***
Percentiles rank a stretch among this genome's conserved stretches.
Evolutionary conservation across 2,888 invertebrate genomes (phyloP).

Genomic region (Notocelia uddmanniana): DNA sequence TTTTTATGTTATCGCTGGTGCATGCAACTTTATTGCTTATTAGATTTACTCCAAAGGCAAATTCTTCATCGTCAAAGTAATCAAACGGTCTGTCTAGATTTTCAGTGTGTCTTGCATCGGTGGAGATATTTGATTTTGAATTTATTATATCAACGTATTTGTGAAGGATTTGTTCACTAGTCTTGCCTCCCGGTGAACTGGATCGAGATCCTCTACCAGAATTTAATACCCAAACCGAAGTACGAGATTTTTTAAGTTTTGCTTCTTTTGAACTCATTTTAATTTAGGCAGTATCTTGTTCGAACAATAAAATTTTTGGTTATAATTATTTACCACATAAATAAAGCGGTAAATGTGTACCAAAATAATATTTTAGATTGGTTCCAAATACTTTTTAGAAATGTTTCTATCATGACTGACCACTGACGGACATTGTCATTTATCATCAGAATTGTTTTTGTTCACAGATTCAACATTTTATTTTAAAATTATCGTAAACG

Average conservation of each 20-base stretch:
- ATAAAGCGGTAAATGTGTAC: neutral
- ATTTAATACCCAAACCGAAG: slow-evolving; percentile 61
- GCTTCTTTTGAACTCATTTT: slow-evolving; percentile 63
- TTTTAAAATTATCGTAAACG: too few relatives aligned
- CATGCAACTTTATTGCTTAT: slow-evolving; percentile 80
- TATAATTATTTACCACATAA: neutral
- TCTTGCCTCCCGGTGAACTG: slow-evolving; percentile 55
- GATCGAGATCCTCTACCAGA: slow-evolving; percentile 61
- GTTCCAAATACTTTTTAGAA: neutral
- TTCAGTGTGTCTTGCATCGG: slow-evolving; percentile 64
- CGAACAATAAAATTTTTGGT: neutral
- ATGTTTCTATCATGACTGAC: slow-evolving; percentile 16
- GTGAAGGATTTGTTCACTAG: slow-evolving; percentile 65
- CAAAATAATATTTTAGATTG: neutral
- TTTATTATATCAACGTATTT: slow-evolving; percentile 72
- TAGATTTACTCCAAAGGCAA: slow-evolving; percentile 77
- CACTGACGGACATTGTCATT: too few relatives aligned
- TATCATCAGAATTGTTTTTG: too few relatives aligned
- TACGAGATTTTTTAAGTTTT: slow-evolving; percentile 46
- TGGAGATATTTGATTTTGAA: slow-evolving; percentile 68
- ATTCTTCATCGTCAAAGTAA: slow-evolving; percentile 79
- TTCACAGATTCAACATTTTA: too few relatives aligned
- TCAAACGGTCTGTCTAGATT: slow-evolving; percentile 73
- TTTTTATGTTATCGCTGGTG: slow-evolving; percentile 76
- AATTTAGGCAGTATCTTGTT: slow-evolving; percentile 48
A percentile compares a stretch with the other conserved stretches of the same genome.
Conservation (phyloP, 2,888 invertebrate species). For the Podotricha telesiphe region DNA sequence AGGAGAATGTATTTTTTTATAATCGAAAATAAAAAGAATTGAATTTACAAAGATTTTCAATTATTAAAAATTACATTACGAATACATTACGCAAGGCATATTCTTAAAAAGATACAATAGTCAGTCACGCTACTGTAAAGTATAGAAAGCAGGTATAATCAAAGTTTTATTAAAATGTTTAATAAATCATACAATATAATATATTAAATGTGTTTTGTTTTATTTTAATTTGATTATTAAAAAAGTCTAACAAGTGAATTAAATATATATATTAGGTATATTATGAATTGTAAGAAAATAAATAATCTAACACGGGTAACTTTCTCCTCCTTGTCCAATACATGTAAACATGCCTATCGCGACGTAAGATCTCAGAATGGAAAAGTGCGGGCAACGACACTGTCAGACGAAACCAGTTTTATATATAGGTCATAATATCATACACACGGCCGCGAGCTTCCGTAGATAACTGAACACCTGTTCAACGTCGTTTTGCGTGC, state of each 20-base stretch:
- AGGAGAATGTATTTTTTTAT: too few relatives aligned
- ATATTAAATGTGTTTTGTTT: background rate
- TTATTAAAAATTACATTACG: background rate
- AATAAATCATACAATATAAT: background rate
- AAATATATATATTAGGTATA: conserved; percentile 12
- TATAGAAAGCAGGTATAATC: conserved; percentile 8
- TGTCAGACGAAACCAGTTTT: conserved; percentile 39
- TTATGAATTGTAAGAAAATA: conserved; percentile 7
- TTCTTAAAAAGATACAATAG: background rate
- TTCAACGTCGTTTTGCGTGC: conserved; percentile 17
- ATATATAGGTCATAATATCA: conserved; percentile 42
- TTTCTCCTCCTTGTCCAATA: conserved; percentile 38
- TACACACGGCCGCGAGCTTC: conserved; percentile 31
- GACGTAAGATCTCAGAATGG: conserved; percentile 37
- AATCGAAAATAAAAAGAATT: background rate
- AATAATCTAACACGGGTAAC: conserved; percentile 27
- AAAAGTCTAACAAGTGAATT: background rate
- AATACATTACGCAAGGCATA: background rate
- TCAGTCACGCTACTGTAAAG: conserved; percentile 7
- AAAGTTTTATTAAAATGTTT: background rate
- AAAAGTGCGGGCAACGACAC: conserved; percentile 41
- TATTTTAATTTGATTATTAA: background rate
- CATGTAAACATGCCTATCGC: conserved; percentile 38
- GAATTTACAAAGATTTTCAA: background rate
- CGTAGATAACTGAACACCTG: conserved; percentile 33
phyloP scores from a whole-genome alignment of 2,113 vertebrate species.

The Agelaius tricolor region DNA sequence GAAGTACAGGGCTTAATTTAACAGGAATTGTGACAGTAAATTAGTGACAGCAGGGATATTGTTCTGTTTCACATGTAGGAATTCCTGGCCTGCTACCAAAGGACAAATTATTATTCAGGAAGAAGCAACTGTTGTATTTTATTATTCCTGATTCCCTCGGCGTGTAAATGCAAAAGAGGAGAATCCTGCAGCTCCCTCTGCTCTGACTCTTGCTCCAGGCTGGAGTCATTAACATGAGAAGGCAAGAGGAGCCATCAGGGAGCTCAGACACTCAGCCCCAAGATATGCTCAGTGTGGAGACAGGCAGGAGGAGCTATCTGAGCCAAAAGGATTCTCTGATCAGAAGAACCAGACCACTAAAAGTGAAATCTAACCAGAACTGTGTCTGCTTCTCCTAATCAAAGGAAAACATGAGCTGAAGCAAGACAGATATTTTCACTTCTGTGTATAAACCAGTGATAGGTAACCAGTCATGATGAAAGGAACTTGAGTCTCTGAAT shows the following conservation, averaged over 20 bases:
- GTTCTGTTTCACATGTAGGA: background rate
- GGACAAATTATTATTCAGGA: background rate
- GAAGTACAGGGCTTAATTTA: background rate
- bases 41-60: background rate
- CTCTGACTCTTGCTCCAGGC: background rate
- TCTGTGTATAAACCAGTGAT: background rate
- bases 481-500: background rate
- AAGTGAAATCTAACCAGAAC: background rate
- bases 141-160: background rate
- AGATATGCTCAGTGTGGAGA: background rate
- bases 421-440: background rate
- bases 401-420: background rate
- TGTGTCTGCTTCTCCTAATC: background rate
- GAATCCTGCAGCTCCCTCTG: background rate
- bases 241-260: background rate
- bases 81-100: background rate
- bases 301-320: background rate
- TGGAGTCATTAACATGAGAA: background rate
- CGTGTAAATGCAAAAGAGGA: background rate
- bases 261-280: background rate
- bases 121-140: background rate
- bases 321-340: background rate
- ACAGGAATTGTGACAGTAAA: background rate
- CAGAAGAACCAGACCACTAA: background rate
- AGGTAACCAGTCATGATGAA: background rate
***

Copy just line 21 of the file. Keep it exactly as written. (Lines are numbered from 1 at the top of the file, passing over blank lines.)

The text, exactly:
- CACTGACGGACATTGTCATT: too few relatives aligned